Fiction-James Kanady

The Couch Lover

by James Kanady


Residents were doing their nightly chores after supper to keep the old shelter as clean as possible. I was in the staff office contemplating the white board on the wall, trying to figure a way to get more yin and less yang or vice versa. On the board, resident rooms were marked by squares and the names of people on the waiting list arranged vertically on the right. That morning the Exec Director, Ms. Page, entered the office in wide-eyed horror, “Fix the energy in this house, Mister MacIntyre. We are out of balance.”

I knew exactly what she meant. The homeless shelter at that time had too many male residents, thirteen, and not enough females, two (one single, the other a single mom with two children). With that many men, everything was a pissing contest. Conversely, if the women had outnumbered the men, everything would be a drama-infused bitch fest. The house energy imbalance at either extreme was like spiritual hemorrhoids.

Contemplating a solution, I heard a high-pitched whine from upstairs─like an engine wrapped too tight. I walked out of the office at the same moment our Case Manager, Lyn Ott, walked out of hers, a puzzled look on her face. “What is that,” she asked.

I ran upstairs. In the hallway a new resident, Darryl Carter, was vacuuming.  Trying to. Dust spewed in the air, the old upright Kirby’s whines growing louder, but Darryl kept on going back and forth as if nothing was amiss. I unplugged it from the wall socket.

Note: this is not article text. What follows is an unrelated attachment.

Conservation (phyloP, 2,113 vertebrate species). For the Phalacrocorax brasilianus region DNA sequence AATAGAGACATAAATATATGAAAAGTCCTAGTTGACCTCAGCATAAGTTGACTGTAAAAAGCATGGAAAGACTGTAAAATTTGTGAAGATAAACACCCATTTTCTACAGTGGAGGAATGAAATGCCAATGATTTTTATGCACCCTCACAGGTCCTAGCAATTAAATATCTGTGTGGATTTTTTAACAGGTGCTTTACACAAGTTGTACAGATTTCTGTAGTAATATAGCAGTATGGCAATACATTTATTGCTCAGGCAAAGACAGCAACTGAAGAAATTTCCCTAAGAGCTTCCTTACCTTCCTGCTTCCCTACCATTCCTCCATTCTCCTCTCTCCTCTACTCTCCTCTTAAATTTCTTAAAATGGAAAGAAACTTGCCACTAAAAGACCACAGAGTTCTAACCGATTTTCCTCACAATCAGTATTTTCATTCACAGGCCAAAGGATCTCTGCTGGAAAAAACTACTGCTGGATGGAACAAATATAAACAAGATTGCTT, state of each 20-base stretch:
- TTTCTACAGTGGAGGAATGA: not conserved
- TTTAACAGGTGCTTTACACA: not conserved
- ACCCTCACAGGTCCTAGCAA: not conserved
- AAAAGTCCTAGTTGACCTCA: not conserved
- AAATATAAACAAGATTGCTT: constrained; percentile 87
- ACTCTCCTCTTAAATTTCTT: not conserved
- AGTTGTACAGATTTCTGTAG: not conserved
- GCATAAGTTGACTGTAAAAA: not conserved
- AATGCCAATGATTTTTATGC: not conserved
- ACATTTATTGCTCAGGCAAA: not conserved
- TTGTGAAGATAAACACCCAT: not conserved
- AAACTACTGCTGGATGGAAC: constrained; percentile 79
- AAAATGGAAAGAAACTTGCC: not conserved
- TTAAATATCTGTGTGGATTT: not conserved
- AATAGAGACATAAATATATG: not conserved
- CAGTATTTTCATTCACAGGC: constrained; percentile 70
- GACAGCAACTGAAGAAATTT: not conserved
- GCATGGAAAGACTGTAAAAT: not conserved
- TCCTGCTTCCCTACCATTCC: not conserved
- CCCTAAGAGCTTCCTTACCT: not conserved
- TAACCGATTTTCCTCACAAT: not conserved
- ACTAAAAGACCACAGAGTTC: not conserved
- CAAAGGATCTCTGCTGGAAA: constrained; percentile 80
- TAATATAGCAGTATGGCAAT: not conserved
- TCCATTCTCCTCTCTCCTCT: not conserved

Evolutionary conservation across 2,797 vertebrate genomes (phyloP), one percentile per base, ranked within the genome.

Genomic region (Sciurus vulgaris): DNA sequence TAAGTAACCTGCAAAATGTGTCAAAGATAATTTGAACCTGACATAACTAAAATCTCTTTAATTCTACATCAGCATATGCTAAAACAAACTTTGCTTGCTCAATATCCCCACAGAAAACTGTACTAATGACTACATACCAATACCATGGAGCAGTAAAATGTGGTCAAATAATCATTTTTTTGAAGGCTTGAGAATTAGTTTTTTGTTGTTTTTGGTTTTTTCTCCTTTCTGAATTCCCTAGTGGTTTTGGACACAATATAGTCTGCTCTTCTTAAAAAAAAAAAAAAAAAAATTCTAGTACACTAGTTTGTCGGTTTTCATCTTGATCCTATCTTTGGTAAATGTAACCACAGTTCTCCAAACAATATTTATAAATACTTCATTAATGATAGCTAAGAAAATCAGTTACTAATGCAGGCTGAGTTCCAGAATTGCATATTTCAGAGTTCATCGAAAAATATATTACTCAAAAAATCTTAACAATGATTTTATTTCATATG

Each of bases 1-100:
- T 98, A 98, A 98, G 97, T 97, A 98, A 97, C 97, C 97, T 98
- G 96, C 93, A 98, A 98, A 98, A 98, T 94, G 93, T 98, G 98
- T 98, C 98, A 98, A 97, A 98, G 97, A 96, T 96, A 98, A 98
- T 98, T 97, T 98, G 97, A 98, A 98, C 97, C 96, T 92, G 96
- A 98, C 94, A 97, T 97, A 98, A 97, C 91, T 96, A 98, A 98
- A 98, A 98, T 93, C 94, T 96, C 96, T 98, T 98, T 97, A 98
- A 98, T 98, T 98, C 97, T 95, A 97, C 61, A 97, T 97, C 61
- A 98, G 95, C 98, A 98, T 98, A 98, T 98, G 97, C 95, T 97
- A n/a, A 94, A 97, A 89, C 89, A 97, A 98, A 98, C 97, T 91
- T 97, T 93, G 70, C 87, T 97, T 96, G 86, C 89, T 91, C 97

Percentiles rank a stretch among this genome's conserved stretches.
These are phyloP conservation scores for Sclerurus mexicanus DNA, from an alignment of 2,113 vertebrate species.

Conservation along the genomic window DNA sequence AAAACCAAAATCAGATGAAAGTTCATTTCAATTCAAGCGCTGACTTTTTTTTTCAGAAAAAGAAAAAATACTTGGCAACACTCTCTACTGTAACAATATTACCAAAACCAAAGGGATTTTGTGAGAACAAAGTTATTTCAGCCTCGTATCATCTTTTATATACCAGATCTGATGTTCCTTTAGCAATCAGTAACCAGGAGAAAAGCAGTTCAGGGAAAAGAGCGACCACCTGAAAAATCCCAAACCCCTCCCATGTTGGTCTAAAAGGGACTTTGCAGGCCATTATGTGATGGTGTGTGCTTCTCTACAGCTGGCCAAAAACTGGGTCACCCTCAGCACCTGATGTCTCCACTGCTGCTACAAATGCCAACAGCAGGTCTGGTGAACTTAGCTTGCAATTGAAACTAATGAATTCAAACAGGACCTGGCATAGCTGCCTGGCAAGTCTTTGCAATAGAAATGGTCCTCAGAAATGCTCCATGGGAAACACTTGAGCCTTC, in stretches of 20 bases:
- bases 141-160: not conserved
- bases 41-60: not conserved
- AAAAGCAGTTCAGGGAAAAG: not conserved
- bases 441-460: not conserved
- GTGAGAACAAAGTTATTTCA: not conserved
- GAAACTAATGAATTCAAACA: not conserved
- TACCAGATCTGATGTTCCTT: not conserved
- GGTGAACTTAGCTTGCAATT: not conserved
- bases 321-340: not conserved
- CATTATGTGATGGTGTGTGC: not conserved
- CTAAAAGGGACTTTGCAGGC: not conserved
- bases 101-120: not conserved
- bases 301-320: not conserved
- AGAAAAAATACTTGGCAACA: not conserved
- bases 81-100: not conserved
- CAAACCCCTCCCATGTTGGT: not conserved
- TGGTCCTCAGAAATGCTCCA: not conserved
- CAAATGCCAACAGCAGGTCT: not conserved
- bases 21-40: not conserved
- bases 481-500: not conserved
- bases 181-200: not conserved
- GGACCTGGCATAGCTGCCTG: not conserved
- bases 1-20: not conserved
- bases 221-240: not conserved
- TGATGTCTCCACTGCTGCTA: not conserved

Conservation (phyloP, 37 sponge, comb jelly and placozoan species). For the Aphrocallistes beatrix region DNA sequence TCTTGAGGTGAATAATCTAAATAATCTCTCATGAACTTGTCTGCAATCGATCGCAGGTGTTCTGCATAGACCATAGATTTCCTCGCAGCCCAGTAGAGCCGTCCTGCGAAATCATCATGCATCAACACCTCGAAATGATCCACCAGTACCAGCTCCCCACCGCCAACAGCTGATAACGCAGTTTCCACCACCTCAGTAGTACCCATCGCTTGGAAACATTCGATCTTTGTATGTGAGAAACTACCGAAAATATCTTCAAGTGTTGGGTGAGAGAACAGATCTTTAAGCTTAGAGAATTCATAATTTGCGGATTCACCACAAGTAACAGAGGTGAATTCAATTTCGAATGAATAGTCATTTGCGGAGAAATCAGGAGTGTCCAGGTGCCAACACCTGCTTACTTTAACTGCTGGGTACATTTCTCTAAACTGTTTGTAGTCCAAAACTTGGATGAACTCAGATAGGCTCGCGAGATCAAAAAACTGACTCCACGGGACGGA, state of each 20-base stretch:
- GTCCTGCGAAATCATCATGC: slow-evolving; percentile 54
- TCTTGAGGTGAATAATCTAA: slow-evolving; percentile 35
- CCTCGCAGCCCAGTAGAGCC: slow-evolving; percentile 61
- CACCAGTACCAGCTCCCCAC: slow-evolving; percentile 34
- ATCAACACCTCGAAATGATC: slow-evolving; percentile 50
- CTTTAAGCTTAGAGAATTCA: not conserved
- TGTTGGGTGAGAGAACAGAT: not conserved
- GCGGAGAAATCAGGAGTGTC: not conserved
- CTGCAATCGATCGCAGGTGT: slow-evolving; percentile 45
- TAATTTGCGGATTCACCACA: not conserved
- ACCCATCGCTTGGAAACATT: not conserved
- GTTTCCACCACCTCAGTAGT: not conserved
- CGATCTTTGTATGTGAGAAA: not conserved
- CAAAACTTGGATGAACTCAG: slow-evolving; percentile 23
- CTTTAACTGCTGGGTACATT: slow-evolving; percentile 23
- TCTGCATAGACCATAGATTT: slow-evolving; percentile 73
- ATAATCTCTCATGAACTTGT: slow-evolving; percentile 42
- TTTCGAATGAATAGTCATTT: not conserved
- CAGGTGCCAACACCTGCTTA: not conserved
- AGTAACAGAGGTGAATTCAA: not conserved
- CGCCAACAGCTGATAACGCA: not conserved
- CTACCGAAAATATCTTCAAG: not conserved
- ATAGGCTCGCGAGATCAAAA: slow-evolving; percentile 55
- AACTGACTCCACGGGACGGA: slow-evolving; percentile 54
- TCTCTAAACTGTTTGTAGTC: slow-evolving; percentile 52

Darryl looked dumbfounded at the vacuum and was startled seeing me.

“What the hell’re you doing?” I said.

“My chore. I work nights now and gotta do my chore in the daytime.”

I picked up the Kirby. A small throw rug was tangled in the mechanism. “You sucked this up and kept vacuuming?”

“I dunno how these damn things work. I been in the joint eleven years. Ain’t my fault.”

I freed the rug from the rollers, replaced the motor belt, and had Darryl plug it back in. I closed my eyes and smiled, relieved to hear the motor running normally. The last thing we needed was another repair bill. Another Chance’s budget was miniscule so even a minor expense was in reality major. If broken, I’d have to take my begging bowl to a church or community supporters to get a new one.

 “Hey, you mind if I come talk to you when I’m done?”

“What about? Lyn is your case manager.”

“Yeah, but . . . she’s a woman. I can’t tell her.”

Sorrow in his gaze. That’s what hooked me even though I had more than enough on my plate as Emergency Shelter Coordinator, but looking into that man’s sad, pleading eyes had me willing to toss away my whole schedule. “Come on down when you’re ready.”


I closed and latched the top half of the staff office door for privacy. Darryl sat in the hardback chair next to my ancient metal desk, spiral notebook on his lap. I leaned back in my desk chair and considered him a moment: over six feet and skinny, with thinning blonde hair, a freckled, pale complexion, a huge bulbous nose, and a walrus mustache. But those eyes: dark blue with even darker swirls. Deep eyes filled with kindness and pain. “What do you need, Darryl?”

“Well, it’s kinda hard to say. See, I was in the joint a long time. When I got out, I was gonna move back home with my wife.”

“What’s her name?”

“Rose. Was Rose. Anyway, things changed when I’s in the joint.”

“I can imagine.”